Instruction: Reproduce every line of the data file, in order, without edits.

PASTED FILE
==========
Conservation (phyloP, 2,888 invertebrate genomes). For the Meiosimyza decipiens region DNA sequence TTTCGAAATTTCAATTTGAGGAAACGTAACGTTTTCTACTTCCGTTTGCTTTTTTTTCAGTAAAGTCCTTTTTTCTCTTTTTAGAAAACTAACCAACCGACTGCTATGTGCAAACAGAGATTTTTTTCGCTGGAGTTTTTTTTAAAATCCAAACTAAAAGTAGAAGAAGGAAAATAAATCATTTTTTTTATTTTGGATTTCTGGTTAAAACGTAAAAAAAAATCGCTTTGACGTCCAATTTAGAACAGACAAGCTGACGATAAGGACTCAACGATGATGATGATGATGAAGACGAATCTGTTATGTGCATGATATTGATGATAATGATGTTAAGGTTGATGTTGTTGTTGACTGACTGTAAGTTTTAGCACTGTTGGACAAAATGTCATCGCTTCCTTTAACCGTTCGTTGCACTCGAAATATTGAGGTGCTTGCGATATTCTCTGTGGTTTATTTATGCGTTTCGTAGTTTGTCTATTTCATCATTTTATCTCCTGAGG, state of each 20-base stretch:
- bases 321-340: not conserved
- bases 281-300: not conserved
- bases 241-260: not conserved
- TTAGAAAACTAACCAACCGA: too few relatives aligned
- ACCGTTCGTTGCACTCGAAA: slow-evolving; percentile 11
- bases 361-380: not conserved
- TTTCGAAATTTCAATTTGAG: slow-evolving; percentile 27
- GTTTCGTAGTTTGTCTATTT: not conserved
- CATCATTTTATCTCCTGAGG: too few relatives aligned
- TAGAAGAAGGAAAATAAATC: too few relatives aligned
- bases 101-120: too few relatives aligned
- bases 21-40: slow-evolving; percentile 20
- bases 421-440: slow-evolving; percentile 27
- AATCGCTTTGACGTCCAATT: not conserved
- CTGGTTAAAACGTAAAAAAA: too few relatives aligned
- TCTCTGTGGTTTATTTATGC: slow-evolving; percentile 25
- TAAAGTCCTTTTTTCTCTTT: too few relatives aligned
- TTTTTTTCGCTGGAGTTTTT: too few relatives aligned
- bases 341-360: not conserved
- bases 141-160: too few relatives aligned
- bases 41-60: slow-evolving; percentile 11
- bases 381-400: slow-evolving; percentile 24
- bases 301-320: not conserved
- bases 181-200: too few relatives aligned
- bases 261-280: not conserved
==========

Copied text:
Conservation (phyloP, 2,888 invertebrate genomes). For the Meiosimyza decipiens region DNA sequence TTTCGAAATTTCAATTTGAGGAAACGTAACGTTTTCTACTTCCGTTTGCTTTTTTTTCAGTAAAGTCCTTTTTTCTCTTTTTAGAAAACTAACCAACCGACTGCTATGTGCAAACAGAGATTTTTTTCGCTGGAGTTTTTTTTAAAATCCAAACTAAAAGTAGAAGAAGGAAAATAAATCATTTTTTTTATTTTGGATTTCTGGTTAAAACGTAAAAAAAAATCGCTTTGACGTCCAATTTAGAACAGACAAGCTGACGATAAGGACTCAACGATGATGATGATGATGAAGACGAATCTGTTATGTGCATGATATTGATGATAATGATGTTAAGGTTGATGTTGTTGTTGACTGACTGTAAGTTTTAGCACTGTTGGACAAAATGTCATCGCTTCCTTTAACCGTTCGTTGCACTCGAAATATTGAGGTGCTTGCGATATTCTCTGTGGTTTATTTATGCGTTTCGTAGTTTGTCTATTTCATCATTTTATCTCCTGAGG, state of each 20-base stretch:
- bases 321-340: not conserved
- bases 281-300: not conserved
- bases 241-260: not conserved
- TTAGAAAACTAACCAACCGA: too few relatives aligned
- ACCGTTCGTTGCACTCGAAA: slow-evolving; percentile 11
- bases 361-380: not conserved
- TTTCGAAATTTCAATTTGAG: slow-evolving; percentile 27
- GTTTCGTAGTTTGTCTATTT: not conserved
- CATCATTTTATCTCCTGAGG: too few relatives aligned
- TAGAAGAAGGAAAATAAATC: too few relatives aligned
- bases 101-120: too few relatives aligned
- bases 21-40: slow-evolving; percentile 20
- bases 421-440: slow-evolving; percentile 27
- AATCGCTTTGACGTCCAATT: not conserved
- CTGGTTAAAACGTAAAAAAA: too few relatives aligned
- TCTCTGTGGTTTATTTATGC: slow-evolving; percentile 25
- TAAAGTCCTTTTTTCTCTTT: too few relatives aligned
- TTTTTTTCGCTGGAGTTTTT: too few relatives aligned
- bases 341-360: not conserved
- bases 141-160: too few relatives aligned
- bases 41-60: slow-evolving; percentile 11
- bases 381-400: slow-evolving; percentile 24
- bases 301-320: not conserved
- bases 181-200: too few relatives aligned
- bases 261-280: not conserved